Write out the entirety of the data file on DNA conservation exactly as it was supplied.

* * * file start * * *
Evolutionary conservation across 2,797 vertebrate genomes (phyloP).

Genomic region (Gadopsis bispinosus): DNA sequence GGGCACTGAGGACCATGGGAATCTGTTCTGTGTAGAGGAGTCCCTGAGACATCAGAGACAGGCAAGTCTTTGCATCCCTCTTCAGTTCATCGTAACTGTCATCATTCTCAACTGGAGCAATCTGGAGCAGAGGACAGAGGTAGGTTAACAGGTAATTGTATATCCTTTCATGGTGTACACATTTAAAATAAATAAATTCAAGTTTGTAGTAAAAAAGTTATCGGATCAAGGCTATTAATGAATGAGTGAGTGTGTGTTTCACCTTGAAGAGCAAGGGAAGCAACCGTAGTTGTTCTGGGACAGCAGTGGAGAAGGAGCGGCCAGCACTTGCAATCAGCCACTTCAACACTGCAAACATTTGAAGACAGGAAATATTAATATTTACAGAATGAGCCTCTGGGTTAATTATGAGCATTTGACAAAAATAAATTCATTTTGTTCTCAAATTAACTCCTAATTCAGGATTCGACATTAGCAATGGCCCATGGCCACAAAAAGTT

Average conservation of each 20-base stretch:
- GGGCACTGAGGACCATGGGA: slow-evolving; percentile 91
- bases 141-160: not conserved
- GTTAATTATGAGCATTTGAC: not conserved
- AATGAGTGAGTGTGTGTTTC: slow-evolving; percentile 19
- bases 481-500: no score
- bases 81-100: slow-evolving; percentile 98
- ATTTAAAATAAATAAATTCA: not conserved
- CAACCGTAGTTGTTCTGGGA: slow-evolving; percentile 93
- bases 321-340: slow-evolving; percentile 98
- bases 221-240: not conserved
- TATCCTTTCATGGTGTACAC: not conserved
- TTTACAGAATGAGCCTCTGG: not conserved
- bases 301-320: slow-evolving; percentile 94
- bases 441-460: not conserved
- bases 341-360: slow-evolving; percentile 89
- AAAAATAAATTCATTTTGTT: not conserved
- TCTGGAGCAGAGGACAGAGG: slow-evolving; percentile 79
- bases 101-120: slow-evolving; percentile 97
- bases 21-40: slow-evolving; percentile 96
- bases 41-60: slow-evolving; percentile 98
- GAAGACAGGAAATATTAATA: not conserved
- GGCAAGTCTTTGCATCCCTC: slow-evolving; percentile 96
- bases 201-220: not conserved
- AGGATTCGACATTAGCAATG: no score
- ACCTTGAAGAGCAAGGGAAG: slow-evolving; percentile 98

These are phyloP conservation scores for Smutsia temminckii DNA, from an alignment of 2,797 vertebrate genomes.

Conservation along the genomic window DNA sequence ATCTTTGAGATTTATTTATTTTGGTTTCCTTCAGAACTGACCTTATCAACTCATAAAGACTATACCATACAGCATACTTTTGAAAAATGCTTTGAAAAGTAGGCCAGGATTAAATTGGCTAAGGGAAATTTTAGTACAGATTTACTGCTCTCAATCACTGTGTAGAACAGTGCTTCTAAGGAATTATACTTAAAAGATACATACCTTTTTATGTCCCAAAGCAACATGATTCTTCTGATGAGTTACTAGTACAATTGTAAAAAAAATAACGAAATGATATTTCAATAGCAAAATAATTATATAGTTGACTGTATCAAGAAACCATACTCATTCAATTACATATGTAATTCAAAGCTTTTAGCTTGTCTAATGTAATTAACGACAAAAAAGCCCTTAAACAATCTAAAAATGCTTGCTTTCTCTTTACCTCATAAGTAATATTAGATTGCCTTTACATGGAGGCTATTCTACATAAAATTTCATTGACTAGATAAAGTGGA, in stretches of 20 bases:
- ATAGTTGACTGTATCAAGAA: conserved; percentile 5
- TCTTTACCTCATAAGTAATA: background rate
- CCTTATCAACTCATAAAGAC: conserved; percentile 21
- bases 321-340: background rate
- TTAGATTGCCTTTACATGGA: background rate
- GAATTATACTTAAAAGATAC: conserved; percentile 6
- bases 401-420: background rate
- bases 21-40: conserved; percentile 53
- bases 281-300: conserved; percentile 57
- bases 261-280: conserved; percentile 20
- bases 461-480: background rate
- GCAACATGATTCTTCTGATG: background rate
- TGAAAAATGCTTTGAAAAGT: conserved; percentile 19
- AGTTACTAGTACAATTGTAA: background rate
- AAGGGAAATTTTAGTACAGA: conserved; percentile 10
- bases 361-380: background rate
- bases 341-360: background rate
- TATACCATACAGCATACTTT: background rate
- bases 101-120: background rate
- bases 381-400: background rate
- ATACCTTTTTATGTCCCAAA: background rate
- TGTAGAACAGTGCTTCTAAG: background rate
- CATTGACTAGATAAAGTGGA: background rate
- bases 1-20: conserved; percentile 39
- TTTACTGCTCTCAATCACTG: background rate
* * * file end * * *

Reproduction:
Evolutionary conservation across 2,797 vertebrate genomes (phyloP).

Genomic region (Gadopsis bispinosus): DNA sequence GGGCACTGAGGACCATGGGAATCTGTTCTGTGTAGAGGAGTCCCTGAGACATCAGAGACAGGCAAGTCTTTGCATCCCTCTTCAGTTCATCGTAACTGTCATCATTCTCAACTGGAGCAATCTGGAGCAGAGGACAGAGGTAGGTTAACAGGTAATTGTATATCCTTTCATGGTGTACACATTTAAAATAAATAAATTCAAGTTTGTAGTAAAAAAGTTATCGGATCAAGGCTATTAATGAATGAGTGAGTGTGTGTTTCACCTTGAAGAGCAAGGGAAGCAACCGTAGTTGTTCTGGGACAGCAGTGGAGAAGGAGCGGCCAGCACTTGCAATCAGCCACTTCAACACTGCAAACATTTGAAGACAGGAAATATTAATATTTACAGAATGAGCCTCTGGGTTAATTATGAGCATTTGACAAAAATAAATTCATTTTGTTCTCAAATTAACTCCTAATTCAGGATTCGACATTAGCAATGGCCCATGGCCACAAAAAGTT

Average conservation of each 20-base stretch:
- GGGCACTGAGGACCATGGGA: slow-evolving; percentile 91
- bases 141-160: not conserved
- GTTAATTATGAGCATTTGAC: not conserved
- AATGAGTGAGTGTGTGTTTC: slow-evolving; percentile 19
- bases 481-500: no score
- bases 81-100: slow-evolving; percentile 98
- ATTTAAAATAAATAAATTCA: not conserved
- CAACCGTAGTTGTTCTGGGA: slow-evolving; percentile 93
- bases 321-340: slow-evolving; percentile 98
- bases 221-240: not conserved
- TATCCTTTCATGGTGTACAC: not conserved
- TTTACAGAATGAGCCTCTGG: not conserved
- bases 301-320: slow-evolving; percentile 94
- bases 441-460: not conserved
- bases 341-360: slow-evolving; percentile 89
- AAAAATAAATTCATTTTGTT: not conserved
- TCTGGAGCAGAGGACAGAGG: slow-evolving; percentile 79
- bases 101-120: slow-evolving; percentile 97
- bases 21-40: slow-evolving; percentile 96
- bases 41-60: slow-evolving; percentile 98
- GAAGACAGGAAATATTAATA: not conserved
- GGCAAGTCTTTGCATCCCTC: slow-evolving; percentile 96
- bases 201-220: not conserved
- AGGATTCGACATTAGCAATG: no score
- ACCTTGAAGAGCAAGGGAAG: slow-evolving; percentile 98

These are phyloP conservation scores for Smutsia temminckii DNA, from an alignment of 2,797 vertebrate genomes.

Conservation along the genomic window DNA sequence ATCTTTGAGATTTATTTATTTTGGTTTCCTTCAGAACTGACCTTATCAACTCATAAAGACTATACCATACAGCATACTTTTGAAAAATGCTTTGAAAAGTAGGCCAGGATTAAATTGGCTAAGGGAAATTTTAGTACAGATTTACTGCTCTCAATCACTGTGTAGAACAGTGCTTCTAAGGAATTATACTTAAAAGATACATACCTTTTTATGTCCCAAAGCAACATGATTCTTCTGATGAGTTACTAGTACAATTGTAAAAAAAATAACGAAATGATATTTCAATAGCAAAATAATTATATAGTTGACTGTATCAAGAAACCATACTCATTCAATTACATATGTAATTCAAAGCTTTTAGCTTGTCTAATGTAATTAACGACAAAAAAGCCCTTAAACAATCTAAAAATGCTTGCTTTCTCTTTACCTCATAAGTAATATTAGATTGCCTTTACATGGAGGCTATTCTACATAAAATTTCATTGACTAGATAAAGTGGA, in stretches of 20 bases:
- ATAGTTGACTGTATCAAGAA: conserved; percentile 5
- TCTTTACCTCATAAGTAATA: background rate
- CCTTATCAACTCATAAAGAC: conserved; percentile 21
- bases 321-340: background rate
- TTAGATTGCCTTTACATGGA: background rate
- GAATTATACTTAAAAGATAC: conserved; percentile 6
- bases 401-420: background rate
- bases 21-40: conserved; percentile 53
- bases 281-300: conserved; percentile 57
- bases 261-280: conserved; percentile 20
- bases 461-480: background rate
- GCAACATGATTCTTCTGATG: background rate
- TGAAAAATGCTTTGAAAAGT: conserved; percentile 19
- AGTTACTAGTACAATTGTAA: background rate
- AAGGGAAATTTTAGTACAGA: conserved; percentile 10
- bases 361-380: background rate
- bases 341-360: background rate
- TATACCATACAGCATACTTT: background rate
- bases 101-120: background rate
- bases 381-400: background rate
- ATACCTTTTTATGTCCCAAA: background rate
- TGTAGAACAGTGCTTCTAAG: background rate
- CATTGACTAGATAAAGTGGA: background rate
- bases 1-20: conserved; percentile 39
- TTTACTGCTCTCAATCACTG: background rate